Opinion: Forget "Sand Bagging", The Level Really Is That High

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Fans were stunned when brown belt Johnatha Alves took out black belt World Champion Jamil Hill in July, but the level is far closer than most people realize.

The quarterfinals of the Spyder Invitational BJJ Championship in July saw Insung Jang outpointing ADCC silver medalist AJ Agazarm... Vinicius Ferreria defeating 2018 King of Mats champion Charles Negromonte... Victor Hugo submitting IBJJF 2018 World silver medalist Tommy Langaker with a triangle... and most shocking of all, Johnatha Alves edging out Jamil Hill, reigning 2018 featherweight black belt World champion. 

Four incredibly talented and successful grapplers. All of them beaten by brown belts. 


Held in Seoul, South Korea, Spyder does things a little differently. A pro show featuring talent from all over the planet, they invite purple, brown and black belts to compete on the same card over a series of events that acts as a year-long tournament. 

Belts are symbolic of ability in jiu-jitsu, with black belts the ultimate goal for jiu-jitsu practitioners. A black belt is expected to be more skillful and experienced than any other colored belt, which is why in tournaments competitors are separated into divisions based on their belt color – it would be unfair to expect a purple belt to face off with a black belt, right?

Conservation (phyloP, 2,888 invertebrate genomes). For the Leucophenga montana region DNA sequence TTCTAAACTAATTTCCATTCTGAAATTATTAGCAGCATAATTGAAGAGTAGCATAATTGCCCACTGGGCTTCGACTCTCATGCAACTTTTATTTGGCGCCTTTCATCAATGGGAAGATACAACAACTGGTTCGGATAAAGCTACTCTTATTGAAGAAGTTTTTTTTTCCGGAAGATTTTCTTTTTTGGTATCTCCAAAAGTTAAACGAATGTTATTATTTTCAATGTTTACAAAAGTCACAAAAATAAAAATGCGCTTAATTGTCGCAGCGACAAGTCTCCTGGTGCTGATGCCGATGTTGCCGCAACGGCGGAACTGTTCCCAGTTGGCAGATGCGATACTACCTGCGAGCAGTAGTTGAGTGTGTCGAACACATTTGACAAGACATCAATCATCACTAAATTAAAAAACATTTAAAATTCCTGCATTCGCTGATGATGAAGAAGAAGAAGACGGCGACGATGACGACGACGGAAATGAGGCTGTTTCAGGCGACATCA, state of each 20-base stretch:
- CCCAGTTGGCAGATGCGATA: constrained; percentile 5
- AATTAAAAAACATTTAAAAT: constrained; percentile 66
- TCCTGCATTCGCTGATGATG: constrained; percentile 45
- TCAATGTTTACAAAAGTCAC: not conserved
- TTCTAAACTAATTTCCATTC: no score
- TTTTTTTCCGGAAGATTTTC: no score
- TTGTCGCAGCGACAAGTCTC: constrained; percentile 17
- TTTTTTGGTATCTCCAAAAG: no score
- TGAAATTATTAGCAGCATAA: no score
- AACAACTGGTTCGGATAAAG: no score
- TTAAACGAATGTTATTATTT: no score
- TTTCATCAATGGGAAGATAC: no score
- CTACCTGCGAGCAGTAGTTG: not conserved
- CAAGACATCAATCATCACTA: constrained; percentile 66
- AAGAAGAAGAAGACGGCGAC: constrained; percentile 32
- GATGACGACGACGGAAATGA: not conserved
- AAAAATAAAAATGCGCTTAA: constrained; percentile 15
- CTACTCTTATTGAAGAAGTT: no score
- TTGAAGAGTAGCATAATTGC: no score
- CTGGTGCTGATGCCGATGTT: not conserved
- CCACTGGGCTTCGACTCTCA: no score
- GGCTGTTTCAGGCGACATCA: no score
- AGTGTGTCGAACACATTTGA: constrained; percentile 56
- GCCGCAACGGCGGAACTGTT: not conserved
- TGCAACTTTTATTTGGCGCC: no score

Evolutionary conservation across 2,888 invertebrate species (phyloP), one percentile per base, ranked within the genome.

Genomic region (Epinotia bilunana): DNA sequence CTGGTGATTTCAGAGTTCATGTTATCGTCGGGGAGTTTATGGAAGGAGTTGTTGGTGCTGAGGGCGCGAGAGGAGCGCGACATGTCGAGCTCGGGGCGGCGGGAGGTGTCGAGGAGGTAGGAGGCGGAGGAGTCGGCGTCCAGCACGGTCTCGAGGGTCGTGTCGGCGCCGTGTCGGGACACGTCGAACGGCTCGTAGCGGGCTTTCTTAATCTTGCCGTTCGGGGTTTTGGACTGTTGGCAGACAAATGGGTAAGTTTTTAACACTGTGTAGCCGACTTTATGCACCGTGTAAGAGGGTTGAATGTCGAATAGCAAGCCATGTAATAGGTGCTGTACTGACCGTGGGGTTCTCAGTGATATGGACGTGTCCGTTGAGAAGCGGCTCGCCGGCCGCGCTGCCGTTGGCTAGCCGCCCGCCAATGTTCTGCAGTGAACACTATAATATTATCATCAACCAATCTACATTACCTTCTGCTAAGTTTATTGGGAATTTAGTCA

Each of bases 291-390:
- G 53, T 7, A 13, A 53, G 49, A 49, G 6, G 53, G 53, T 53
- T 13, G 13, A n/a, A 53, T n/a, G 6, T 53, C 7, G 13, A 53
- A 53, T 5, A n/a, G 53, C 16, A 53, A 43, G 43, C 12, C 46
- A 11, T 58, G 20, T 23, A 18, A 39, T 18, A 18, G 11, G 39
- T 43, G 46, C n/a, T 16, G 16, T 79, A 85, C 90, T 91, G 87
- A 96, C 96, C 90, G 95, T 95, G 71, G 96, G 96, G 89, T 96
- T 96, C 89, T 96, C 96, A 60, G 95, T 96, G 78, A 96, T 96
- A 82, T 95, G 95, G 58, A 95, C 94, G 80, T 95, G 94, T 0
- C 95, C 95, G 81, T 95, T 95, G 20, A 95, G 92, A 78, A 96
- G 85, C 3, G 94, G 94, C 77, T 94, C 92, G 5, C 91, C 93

Well, it's actually a lot more complicated than that. 

As we saw at Spyder, a brown belt can beat a black belt– even a World champion. Outside of those who live and breathe jiu-jitsu at the highest levels of competition, few people truly understand what it takes to operate at the top of the game, even as a purple belt. 

For full-time competitors, the jump between belts is a small one. The difference between a world class purple belt and a world class brown belt is small, and even smaller still between a world class brown and black belt. 

And here's the kicker: a high-level competitor of any belt color– even a blue belt– will beat most hobbyists of any belt color, even a black belt. 

Before you start getting apoplectic about this, I know what I'm talking about because I've seen it again and again. When I first went to film Leandro Lo train, I was blown away how he was going head to head with a purple belt and had his hands full like he was in a World Championship final. When I published that video on BJJ Hacks the one thing everybody would comment on was how this purple belt could give somebody like Lo such difficulty. 



But I wasn't entirely surprised, because I've seen juvenile blue belt World champions of 16 years of age absolutely wreck average "club" black belts twice their age. 

At Terere's gym in Rio, an admittedly small team, the best guy in the gym was always a teenage Jhonathan Marques. Even as a 14-year-old orange belt he was beating up grown men, so it was no surprised when he got offered to join the Art of Jiu-Jitsu "Believe and Achieve" program for talented youngsters. 


AoJ's kids have gotten a huge amount of attention over the last year or so, and rightly so. The Mendes brothers' efforts in shaping teenagers into world-class competitors is evidently paying off, as their brown belt student Johnatha Alves was just able to beat 2018 featherweight World champ Jamil Hill.